The School of Arts and Sciences must provide more information surrounding its decision to halt Ph.D. admissions and what it means for the graduate student body.
Penn’s decision to limit on-campus housing and instruction is a positive one. However, this does not excuse the lateness of the announcement, which places an undue burden on students.
Penn needs to be honest and transparent with RAGAs, and compensate them commensurate with the invaluable, dangerous work they do.
Peer institutions like Cornell, Emory, and Purdue already made attempts to answer student questions through virtual town halls, giving Penn a blueprint from which to work.
Penn needs to be clear about which criteria it will use to reassess the viability of its hybrid model leading up to and beyond the start of fall semester.
Though the economic downturn is hurting everyone in America, including private institutions like Penn, the burden should not be placed on students to recuperate the University’s money.
To improve clarity of communication, Penn should turn away from vague language and instead release a comprehensive list of all courses with 25 students or fewer and the format in which they will be taught in.
As students return from around the country and world, they risk causing a new wave of viral spread that would continue West Philadelphia’s current plight.
As a primarily white institution where Black students, faculty, and staff have faced racism from other students and the institution itself, Penn owes its Black community members more.
While progress has been made to give protection to workers, the Office is now in need of its own protection.
Regardless of which approach the University chooses for the fall semester, it must guarantee on-campus housing for low-income and other vulnerable students.
In light of the COVID-19 global pandemic and the immense stressors it produces, Penn should adopt a proactive rather than reactive stance towards mental health.
If students want to continue having the Penn administration hear their voices, they need to fill out Penn’s COVID-19 Pulse Survey.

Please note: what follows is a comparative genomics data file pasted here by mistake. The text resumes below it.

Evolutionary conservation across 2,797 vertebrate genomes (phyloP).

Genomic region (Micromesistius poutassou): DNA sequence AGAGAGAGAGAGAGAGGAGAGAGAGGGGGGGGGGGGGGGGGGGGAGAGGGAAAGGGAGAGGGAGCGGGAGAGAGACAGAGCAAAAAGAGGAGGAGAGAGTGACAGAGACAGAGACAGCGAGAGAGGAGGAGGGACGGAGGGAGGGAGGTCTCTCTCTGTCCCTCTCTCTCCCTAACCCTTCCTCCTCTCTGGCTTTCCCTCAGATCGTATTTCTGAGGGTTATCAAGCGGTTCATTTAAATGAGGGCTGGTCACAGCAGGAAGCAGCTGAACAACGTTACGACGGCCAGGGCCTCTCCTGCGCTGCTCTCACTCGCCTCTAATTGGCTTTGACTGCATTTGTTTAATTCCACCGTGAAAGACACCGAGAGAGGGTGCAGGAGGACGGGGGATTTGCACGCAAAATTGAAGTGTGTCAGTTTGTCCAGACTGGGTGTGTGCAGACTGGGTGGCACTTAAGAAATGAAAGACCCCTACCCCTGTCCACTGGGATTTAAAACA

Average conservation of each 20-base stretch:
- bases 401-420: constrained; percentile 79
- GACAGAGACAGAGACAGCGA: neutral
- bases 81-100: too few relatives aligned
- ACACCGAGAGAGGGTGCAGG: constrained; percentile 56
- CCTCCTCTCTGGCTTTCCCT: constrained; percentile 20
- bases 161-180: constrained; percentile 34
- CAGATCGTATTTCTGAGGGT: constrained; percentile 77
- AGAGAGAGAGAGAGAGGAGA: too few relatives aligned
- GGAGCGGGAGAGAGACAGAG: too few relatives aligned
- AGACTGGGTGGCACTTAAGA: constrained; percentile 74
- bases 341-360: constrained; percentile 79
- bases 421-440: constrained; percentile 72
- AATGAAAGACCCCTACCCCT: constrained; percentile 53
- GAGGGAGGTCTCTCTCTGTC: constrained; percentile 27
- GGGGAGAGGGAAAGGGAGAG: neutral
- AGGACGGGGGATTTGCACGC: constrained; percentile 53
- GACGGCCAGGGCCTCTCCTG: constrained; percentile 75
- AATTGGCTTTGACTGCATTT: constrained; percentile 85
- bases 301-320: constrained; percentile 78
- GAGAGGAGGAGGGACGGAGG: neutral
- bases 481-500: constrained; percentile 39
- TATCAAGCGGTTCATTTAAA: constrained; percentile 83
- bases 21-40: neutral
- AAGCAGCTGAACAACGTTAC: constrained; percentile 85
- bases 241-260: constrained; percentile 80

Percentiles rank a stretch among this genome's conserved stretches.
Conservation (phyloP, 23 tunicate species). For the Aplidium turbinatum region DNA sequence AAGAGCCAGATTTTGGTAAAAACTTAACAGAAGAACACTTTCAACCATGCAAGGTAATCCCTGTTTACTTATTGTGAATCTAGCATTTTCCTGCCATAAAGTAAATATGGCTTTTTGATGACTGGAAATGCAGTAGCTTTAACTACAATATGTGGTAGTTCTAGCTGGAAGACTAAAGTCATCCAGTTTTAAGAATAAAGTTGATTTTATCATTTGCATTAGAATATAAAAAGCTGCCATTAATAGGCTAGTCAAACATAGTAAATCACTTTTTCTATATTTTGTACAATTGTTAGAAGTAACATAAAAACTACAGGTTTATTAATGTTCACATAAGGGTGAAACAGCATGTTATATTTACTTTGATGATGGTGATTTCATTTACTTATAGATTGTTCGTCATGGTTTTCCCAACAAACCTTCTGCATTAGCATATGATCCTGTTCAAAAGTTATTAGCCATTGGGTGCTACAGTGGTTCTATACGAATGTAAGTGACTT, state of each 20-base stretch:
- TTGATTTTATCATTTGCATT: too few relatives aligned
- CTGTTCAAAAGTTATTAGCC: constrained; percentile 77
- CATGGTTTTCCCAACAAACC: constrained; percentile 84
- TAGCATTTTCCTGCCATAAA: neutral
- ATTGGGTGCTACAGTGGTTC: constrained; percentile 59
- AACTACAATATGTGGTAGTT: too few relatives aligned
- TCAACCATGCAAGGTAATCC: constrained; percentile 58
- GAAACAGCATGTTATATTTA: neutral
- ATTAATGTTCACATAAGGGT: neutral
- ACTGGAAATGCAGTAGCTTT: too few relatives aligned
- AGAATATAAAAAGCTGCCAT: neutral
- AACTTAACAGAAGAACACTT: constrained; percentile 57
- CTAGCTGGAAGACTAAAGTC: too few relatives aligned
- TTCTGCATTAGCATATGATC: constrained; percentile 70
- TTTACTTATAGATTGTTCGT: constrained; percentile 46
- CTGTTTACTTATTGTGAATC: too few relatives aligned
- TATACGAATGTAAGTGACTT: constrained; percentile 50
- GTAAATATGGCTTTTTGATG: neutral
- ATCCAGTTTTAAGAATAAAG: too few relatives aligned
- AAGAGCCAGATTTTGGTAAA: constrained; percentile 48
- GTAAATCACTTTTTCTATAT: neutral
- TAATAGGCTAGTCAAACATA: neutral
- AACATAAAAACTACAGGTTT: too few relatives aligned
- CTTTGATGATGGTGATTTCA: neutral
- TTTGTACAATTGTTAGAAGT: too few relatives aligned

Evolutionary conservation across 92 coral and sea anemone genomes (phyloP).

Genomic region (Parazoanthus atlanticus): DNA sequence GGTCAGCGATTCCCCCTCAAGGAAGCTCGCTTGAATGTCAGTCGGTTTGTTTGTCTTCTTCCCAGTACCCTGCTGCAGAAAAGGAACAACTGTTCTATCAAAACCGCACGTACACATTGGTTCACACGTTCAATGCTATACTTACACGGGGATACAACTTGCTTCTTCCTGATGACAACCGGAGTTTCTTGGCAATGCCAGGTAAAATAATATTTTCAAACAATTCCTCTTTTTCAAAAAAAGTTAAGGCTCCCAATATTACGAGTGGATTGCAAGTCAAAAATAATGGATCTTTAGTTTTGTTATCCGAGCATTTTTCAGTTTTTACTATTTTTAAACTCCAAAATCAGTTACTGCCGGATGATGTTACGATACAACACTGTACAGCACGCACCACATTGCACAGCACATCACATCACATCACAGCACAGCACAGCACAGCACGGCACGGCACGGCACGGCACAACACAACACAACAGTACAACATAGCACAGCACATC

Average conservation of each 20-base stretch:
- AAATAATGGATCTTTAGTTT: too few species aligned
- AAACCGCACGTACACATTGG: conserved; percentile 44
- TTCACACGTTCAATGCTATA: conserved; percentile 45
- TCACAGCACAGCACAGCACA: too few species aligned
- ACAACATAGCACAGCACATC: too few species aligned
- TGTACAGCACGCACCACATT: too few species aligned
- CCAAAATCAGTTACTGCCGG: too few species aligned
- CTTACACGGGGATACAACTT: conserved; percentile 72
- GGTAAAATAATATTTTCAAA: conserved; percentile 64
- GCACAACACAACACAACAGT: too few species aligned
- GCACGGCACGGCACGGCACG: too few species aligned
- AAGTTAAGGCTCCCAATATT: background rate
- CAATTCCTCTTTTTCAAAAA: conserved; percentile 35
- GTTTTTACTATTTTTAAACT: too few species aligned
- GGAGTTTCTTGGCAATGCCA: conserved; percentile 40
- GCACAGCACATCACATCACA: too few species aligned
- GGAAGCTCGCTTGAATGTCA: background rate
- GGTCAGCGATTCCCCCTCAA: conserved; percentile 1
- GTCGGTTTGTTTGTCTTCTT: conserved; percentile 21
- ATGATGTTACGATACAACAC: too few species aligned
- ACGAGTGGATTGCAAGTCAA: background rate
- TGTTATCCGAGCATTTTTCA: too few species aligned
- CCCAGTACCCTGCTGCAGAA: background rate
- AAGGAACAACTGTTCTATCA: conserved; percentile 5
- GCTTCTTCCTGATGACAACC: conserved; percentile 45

Given the significant disruptions that high school students are facing, Penn Admissions should not require any standardized test scores for applicants in the coming academic year.
Many students are now searching for other ways to be productive and keep occupied this summer, such as enrolling in online courses for credit.
Professors must aim to grade assignments promptly before April 29 for the pass/fail opt-in extension to have any practical meaning.
Many students entering the Class of 2024 will make their choice without a clear sense of what Penn is like. Here are ten points admitted students should consider before deciding whether to join us.
In this time of uncertainty and stress amid a global pandemic, schoolwork cannot be the first priority for many students or faculty. Many professors have already instituted new policies to help students cope.
A universal policy would account for the uneven effect the coronavirus has on Penn students, the ability to apply for post-graduate programs without penalization, and the variability in how professors will adapt to this new medium of teaching.
Although Penn has no legal responsibility to pay the dining workers, doing so would be a powerful act of good faith that shows Penn cares about staff and the local community.